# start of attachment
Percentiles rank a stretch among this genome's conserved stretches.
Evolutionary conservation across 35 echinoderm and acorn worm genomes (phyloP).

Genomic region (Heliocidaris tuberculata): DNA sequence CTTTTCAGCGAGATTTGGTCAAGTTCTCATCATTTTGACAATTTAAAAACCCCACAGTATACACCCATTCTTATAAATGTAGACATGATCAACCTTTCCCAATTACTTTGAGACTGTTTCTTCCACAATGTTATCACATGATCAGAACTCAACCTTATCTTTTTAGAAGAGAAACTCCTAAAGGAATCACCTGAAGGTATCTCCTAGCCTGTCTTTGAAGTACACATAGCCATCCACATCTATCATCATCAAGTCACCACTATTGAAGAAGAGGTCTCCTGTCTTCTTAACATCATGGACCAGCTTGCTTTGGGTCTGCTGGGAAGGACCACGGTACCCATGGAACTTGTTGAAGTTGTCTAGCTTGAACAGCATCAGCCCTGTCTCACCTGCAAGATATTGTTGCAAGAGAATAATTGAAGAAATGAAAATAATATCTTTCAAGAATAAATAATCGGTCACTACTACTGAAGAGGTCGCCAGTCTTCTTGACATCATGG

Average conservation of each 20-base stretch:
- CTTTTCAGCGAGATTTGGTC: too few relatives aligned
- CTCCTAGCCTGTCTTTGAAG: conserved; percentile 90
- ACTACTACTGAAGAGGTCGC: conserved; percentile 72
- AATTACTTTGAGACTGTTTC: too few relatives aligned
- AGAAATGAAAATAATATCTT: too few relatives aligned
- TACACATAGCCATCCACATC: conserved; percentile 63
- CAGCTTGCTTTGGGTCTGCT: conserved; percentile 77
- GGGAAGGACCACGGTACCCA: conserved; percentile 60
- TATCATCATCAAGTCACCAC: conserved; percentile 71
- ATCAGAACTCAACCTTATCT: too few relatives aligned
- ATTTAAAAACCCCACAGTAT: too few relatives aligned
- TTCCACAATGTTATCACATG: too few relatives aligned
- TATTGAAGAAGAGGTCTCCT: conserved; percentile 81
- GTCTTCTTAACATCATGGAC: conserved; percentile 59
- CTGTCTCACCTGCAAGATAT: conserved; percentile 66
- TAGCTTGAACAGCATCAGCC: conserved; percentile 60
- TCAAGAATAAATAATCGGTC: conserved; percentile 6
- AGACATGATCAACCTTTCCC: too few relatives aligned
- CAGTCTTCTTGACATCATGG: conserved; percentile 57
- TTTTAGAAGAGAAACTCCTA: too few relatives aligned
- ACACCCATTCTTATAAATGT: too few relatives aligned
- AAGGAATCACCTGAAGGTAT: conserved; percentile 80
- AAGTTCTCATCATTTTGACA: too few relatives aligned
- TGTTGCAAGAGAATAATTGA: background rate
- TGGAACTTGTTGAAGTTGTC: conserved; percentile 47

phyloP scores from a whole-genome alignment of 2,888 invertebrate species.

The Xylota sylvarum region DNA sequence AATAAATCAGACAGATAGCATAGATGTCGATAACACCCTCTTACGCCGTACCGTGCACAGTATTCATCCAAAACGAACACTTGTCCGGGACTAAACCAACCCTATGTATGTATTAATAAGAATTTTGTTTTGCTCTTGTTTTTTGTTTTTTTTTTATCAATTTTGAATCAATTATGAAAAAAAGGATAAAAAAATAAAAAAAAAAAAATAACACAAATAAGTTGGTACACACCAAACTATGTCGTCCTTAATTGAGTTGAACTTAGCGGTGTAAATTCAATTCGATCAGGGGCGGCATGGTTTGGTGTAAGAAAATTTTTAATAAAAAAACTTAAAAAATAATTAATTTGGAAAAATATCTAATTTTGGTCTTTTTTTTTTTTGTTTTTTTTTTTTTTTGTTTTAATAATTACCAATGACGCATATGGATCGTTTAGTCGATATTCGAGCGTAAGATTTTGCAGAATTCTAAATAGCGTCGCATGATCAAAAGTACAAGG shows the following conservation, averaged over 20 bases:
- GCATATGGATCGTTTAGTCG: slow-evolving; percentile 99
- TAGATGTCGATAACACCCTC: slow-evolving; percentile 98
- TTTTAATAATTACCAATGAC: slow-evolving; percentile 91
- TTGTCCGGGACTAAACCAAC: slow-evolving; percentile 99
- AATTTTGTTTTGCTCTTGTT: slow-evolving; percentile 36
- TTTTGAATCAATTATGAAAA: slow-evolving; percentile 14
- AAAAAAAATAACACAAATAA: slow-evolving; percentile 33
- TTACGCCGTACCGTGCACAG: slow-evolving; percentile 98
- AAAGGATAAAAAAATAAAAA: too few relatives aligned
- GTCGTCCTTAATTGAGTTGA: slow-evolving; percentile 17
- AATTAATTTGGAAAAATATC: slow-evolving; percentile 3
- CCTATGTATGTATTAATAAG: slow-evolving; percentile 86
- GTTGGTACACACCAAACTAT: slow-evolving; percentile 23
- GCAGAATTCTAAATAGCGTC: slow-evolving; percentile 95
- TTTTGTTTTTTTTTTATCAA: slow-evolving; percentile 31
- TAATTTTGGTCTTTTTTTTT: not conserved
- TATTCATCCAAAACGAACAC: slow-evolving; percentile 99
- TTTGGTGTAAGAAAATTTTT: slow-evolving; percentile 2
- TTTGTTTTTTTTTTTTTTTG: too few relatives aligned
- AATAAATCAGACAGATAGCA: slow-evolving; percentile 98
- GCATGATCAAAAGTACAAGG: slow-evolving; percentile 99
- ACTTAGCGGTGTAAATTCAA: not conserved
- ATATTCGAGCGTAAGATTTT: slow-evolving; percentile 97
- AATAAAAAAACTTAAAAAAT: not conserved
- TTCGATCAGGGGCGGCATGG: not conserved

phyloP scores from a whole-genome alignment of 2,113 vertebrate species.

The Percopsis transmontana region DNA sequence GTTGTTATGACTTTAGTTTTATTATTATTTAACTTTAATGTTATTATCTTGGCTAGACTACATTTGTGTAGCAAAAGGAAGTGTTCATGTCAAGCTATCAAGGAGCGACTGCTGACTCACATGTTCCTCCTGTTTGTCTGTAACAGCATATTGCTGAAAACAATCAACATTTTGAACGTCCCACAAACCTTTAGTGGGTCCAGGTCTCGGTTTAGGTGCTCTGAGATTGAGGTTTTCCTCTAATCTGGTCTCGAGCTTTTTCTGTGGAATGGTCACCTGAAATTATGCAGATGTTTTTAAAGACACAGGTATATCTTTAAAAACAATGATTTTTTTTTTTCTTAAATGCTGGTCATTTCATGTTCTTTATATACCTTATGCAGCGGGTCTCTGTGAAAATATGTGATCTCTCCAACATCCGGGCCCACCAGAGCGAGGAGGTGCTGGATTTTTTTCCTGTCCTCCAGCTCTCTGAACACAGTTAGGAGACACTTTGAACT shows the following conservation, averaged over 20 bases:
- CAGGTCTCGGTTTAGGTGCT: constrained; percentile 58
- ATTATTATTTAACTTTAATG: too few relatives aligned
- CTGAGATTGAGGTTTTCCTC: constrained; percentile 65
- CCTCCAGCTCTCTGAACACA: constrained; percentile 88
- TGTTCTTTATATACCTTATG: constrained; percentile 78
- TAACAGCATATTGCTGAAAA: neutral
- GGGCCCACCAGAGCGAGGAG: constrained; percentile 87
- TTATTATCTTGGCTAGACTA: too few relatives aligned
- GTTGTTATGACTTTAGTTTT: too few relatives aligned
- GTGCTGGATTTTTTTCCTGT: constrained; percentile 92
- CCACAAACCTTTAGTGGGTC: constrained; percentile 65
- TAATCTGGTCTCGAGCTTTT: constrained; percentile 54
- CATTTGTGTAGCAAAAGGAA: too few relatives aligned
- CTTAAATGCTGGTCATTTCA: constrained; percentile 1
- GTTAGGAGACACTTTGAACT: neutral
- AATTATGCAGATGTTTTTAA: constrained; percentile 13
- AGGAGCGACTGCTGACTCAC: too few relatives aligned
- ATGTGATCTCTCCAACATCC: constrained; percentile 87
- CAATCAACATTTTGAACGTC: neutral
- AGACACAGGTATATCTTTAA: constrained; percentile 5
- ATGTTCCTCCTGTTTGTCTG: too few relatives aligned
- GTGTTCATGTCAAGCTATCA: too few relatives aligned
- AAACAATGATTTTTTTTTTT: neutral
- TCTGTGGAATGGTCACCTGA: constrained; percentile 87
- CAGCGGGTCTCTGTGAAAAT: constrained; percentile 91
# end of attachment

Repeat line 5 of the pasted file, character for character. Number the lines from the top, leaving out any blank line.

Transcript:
- CTTTTCAGCGAGATTTGGTC: too few relatives aligned